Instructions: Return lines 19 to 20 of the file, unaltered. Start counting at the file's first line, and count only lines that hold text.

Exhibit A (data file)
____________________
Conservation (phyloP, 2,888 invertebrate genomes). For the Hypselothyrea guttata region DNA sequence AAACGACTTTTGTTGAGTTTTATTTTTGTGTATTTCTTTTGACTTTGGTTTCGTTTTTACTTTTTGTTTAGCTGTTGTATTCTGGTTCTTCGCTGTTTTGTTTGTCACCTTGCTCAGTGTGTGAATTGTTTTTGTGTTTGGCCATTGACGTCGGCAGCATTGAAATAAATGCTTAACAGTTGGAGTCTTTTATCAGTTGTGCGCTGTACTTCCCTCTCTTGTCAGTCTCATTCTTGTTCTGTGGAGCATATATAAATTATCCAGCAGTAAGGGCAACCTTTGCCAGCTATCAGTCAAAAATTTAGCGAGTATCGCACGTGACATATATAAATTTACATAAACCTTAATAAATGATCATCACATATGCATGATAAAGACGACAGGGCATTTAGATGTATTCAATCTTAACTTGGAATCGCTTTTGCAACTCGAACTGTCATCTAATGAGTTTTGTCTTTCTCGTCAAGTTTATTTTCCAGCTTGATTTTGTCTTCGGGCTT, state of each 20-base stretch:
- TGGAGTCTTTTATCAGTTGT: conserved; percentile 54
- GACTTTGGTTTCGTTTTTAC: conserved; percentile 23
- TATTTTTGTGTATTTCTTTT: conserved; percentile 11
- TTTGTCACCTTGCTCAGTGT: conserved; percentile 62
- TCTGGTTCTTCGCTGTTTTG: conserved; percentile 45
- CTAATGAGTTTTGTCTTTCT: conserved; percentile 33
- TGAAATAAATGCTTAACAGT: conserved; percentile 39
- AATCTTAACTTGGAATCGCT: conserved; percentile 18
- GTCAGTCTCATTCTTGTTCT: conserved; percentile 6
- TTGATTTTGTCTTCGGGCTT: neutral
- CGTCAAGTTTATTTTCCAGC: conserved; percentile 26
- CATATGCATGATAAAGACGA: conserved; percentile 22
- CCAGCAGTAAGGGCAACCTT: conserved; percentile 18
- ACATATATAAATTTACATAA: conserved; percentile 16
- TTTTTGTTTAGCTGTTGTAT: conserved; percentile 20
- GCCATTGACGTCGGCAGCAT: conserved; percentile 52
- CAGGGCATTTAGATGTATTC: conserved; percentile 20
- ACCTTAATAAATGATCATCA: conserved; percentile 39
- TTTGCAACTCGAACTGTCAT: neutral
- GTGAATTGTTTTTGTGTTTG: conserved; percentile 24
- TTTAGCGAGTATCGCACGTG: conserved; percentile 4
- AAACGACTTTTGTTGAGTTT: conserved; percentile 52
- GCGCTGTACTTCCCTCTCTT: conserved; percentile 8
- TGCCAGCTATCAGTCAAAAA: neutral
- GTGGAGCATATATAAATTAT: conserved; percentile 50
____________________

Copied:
- ACCTTAATAAATGATCATCA: conserved; percentile 39
- TTTGCAACTCGAACTGTCAT: neutral